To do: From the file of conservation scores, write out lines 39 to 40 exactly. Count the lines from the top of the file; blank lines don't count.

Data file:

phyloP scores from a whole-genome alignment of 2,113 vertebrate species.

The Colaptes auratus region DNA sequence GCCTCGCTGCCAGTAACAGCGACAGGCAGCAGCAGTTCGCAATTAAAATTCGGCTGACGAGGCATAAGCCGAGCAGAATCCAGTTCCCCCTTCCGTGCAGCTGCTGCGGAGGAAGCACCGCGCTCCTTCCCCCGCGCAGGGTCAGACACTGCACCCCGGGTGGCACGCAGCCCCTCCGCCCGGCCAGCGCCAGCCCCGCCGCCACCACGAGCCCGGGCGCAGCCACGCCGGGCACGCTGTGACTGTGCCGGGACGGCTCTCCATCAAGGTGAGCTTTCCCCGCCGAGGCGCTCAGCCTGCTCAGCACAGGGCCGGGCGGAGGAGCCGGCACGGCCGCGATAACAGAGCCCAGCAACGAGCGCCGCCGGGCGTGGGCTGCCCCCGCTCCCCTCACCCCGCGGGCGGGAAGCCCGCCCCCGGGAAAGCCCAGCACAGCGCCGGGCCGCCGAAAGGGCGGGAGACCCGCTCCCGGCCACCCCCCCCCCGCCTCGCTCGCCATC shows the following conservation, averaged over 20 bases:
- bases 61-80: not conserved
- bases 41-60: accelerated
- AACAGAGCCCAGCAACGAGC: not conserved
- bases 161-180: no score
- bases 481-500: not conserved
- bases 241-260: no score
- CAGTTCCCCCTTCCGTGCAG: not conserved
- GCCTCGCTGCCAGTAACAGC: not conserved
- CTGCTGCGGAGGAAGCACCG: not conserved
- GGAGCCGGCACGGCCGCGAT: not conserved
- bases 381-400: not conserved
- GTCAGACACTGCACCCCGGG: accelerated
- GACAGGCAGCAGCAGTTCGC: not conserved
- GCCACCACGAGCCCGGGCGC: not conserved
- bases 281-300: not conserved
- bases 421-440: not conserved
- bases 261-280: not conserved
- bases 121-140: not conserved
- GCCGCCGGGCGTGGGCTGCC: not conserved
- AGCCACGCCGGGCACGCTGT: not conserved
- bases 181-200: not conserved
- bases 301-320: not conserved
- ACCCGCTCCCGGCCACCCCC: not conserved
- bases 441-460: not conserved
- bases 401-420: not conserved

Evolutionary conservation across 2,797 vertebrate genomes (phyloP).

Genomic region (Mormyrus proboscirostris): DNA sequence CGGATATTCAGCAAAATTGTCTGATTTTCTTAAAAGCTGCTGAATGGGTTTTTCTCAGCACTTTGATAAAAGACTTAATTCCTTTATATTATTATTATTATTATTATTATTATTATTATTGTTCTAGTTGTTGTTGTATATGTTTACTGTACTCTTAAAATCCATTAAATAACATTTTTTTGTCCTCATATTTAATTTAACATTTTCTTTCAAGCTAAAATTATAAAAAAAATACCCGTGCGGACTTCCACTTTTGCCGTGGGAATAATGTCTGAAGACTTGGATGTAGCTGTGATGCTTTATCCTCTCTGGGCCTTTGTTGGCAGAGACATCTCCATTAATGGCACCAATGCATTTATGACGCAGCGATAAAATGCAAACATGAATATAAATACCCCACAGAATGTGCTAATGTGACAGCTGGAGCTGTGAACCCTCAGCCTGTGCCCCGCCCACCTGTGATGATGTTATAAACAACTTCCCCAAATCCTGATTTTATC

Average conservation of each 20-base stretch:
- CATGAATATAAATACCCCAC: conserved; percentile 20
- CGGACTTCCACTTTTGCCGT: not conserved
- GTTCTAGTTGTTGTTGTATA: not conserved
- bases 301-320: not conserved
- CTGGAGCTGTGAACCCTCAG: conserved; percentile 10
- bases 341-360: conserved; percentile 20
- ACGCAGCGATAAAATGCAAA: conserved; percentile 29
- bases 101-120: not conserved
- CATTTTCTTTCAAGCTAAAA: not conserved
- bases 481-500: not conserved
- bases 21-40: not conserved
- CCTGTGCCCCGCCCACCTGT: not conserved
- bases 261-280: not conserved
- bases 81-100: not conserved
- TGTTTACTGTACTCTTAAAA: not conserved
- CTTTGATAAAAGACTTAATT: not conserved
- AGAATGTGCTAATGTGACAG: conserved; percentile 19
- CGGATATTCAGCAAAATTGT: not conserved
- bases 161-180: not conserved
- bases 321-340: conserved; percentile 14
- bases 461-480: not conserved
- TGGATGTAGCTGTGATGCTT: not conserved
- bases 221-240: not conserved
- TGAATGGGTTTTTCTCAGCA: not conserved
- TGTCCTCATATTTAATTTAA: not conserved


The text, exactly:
- CATTTTCTTTCAAGCTAAAA: not conserved
- bases 481-500: not conserved